Federal Transit Administration Celebrates 50th Anniversary of Urban Mass Transportation Act

21-Jul-2014 Landmark law strengthened nation’s access to public transportation systems

WASHINGTON – On July 9, 2014, the U.S. Department of Transportation’s Federal Transit Administration (FTA) celebrated the 50th anniversary of the Urban Mass Transportation Act, signed by President Lyndon Johnson in 1964 to achieve, in his words, “better systems for getting our people to work and home again—and getting them there with speed and safety and economy and comfort.”

“Fifty years ago, Congress and President Johnson took action to bolster our nation’s public transit systems at a time when more and better transportation choices were desperately needed in America’s cities,” said U.S. Transportation Secretary Anthony Foxx. “Today, with transit ridership growing nationwide—in urban, suburban, and rural communities alike—our GROW AMERICA Act is another historic opportunity to usher in a new era for public transportation.”

The Act, signed into law on July 9, 1964, created the foundation for the federal, state and local partnerships that have improved and expanded the nation’s public transportation systems—establishing a program of federal financial assistance that creates ladders of opportunity for millions of Americans daily in metropolitan and rural areas.

“Over the last half century, we have seen the enormous benefits of federal investments in public transportation in cities from Boston to San Diego, in rural communities from Nebraska to Missouri—all of which spur billions of dollars in economic development and create much-needed transportation choices,” said Deputy Federal Transit Administrator Therese McMillan. “Continued investments in public transportation will create jobs, revitalize communities, and create new opportunities for hard-working families.”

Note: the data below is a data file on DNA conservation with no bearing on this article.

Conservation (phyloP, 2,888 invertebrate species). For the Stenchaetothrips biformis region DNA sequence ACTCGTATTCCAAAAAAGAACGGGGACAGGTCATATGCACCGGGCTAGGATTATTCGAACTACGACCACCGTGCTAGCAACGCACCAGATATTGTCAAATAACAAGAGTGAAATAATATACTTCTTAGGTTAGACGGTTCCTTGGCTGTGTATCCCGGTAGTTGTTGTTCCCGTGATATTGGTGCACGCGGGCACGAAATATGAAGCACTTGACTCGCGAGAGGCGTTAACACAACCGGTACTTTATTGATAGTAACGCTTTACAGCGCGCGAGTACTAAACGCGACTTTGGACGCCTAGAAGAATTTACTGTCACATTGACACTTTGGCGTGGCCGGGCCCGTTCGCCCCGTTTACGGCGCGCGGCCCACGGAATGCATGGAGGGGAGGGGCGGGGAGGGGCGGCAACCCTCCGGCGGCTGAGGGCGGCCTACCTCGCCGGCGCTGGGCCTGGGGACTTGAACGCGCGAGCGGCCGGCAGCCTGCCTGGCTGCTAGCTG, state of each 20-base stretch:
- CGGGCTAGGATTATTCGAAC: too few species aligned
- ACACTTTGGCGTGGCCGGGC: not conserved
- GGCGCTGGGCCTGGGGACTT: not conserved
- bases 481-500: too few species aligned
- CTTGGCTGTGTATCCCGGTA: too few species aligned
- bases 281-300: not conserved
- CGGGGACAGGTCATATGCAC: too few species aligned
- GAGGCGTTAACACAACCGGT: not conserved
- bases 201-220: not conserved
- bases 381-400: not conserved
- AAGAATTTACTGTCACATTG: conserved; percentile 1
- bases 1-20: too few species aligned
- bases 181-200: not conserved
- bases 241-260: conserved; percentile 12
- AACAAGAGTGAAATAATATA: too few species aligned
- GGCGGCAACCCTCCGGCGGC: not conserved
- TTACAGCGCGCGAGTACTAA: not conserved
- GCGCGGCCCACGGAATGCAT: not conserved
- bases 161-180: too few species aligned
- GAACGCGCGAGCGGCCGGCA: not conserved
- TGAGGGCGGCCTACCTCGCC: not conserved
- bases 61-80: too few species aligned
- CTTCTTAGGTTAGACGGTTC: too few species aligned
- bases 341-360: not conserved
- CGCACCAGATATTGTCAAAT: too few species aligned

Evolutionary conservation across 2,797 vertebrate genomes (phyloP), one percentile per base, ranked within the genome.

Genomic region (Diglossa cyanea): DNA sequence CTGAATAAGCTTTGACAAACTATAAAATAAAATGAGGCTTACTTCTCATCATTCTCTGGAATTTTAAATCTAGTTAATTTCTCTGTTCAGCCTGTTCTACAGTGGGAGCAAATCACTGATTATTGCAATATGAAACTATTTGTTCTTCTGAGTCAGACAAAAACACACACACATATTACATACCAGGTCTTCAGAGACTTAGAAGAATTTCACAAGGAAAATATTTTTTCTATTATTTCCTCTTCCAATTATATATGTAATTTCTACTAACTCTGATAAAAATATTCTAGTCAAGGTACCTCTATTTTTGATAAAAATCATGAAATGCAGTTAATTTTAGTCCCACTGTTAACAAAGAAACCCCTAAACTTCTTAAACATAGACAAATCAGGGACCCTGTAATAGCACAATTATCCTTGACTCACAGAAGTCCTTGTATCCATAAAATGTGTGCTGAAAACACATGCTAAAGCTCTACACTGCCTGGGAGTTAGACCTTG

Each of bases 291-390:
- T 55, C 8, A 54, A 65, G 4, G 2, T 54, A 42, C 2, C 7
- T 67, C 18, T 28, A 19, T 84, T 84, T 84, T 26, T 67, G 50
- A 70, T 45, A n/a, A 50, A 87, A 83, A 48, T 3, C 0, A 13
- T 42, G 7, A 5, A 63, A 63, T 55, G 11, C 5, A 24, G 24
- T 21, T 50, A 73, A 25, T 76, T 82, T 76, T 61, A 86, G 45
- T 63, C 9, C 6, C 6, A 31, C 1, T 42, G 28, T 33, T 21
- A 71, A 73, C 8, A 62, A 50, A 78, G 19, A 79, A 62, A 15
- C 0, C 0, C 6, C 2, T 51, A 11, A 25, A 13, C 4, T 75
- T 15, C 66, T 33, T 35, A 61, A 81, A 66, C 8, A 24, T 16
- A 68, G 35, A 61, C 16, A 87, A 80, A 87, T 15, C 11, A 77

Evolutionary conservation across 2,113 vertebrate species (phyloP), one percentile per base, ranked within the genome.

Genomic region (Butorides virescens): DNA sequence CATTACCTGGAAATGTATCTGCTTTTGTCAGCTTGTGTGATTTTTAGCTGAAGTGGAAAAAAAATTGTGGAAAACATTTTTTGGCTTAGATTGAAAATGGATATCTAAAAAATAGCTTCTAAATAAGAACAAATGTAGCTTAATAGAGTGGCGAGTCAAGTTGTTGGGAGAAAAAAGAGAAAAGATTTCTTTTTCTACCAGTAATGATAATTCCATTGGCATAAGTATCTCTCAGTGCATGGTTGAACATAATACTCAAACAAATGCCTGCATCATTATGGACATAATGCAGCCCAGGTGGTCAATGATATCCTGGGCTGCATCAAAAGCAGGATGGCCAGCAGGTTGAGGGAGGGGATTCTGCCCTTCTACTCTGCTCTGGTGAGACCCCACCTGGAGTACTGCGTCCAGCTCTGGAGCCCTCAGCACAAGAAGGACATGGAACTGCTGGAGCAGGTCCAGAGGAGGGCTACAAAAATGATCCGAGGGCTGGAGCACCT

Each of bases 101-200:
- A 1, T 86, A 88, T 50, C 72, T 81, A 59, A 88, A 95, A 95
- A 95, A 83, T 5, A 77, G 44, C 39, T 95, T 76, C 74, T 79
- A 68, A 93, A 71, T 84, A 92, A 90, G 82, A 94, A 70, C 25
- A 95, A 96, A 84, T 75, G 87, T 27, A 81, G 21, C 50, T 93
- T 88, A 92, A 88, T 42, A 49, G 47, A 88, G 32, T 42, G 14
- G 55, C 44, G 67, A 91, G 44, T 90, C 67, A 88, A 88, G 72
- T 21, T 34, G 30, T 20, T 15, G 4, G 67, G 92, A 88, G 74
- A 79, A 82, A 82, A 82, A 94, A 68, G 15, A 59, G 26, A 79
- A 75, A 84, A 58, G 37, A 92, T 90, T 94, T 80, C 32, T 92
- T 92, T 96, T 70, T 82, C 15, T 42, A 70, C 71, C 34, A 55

The landmark 1964 Act provided $375 million in capital assistance over a three-year period for established bus, rail, and streetcar systems. The first round of grants helped the Massachusetts Bay Transportation Authority to modernize its rail stations, the City of Cleveland to extend rail service to Hopkins International Airport, and the City of Vallejo, California, to purchase new transit buses. The bill also laid the groundwork for establishing the Urban Mass Transportation Administration, the agency that would later become known as the FTA.

To ensure continued access to safe and reliable public transportation for future generations, the Obama Administration recently unveiled the GROW AMERICA Act, a bold plan that would provide $302 billion over the next four years, including $72 billion for transit, to address an aging transportation network and a growing population.


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